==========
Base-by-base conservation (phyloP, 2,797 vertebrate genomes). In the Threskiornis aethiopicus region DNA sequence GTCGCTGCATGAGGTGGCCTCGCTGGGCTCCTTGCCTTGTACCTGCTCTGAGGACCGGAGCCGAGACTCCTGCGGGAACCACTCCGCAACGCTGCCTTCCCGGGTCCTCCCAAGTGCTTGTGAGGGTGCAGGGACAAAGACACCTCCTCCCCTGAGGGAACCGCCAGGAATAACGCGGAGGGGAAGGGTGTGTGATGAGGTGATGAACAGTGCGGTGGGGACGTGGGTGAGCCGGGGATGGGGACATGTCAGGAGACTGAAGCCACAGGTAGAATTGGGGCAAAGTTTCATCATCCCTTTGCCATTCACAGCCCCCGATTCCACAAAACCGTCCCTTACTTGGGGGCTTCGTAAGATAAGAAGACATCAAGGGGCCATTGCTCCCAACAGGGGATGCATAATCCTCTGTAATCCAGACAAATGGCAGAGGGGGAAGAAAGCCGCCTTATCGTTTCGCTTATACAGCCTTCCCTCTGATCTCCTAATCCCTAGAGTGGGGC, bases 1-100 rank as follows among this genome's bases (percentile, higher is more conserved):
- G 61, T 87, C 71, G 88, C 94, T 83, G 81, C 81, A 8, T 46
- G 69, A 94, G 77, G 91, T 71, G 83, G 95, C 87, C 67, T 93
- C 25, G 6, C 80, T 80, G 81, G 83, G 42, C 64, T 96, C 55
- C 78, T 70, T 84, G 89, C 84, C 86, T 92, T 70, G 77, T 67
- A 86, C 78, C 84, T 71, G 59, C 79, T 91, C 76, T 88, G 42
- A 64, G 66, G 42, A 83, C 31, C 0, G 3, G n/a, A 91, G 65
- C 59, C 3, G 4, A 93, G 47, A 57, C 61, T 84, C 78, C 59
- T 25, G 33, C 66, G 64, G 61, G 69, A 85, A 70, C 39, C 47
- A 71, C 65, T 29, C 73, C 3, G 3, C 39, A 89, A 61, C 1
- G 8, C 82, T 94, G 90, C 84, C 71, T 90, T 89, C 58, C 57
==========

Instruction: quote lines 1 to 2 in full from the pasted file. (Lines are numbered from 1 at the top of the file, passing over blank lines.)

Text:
Base-by-base conservation (phyloP, 2,797 vertebrate genomes). In the Threskiornis aethiopicus region DNA sequence GTCGCTGCATGAGGTGGCCTCGCTGGGCTCCTTGCCTTGTACCTGCTCTGAGGACCGGAGCCGAGACTCCTGCGGGAACCACTCCGCAACGCTGCCTTCCCGGGTCCTCCCAAGTGCTTGTGAGGGTGCAGGGACAAAGACACCTCCTCCCCTGAGGGAACCGCCAGGAATAACGCGGAGGGGAAGGGTGTGTGATGAGGTGATGAACAGTGCGGTGGGGACGTGGGTGAGCCGGGGATGGGGACATGTCAGGAGACTGAAGCCACAGGTAGAATTGGGGCAAAGTTTCATCATCCCTTTGCCATTCACAGCCCCCGATTCCACAAAACCGTCCCTTACTTGGGGGCTTCGTAAGATAAGAAGACATCAAGGGGCCATTGCTCCCAACAGGGGATGCATAATCCTCTGTAATCCAGACAAATGGCAGAGGGGGAAGAAAGCCGCCTTATCGTTTCGCTTATACAGCCTTCCCTCTGATCTCCTAATCCCTAGAGTGGGGC, bases 1-100 rank as follows among this genome's bases (percentile, higher is more conserved):
- G 61, T 87, C 71, G 88, C 94, T 83, G 81, C 81, A 8, T 46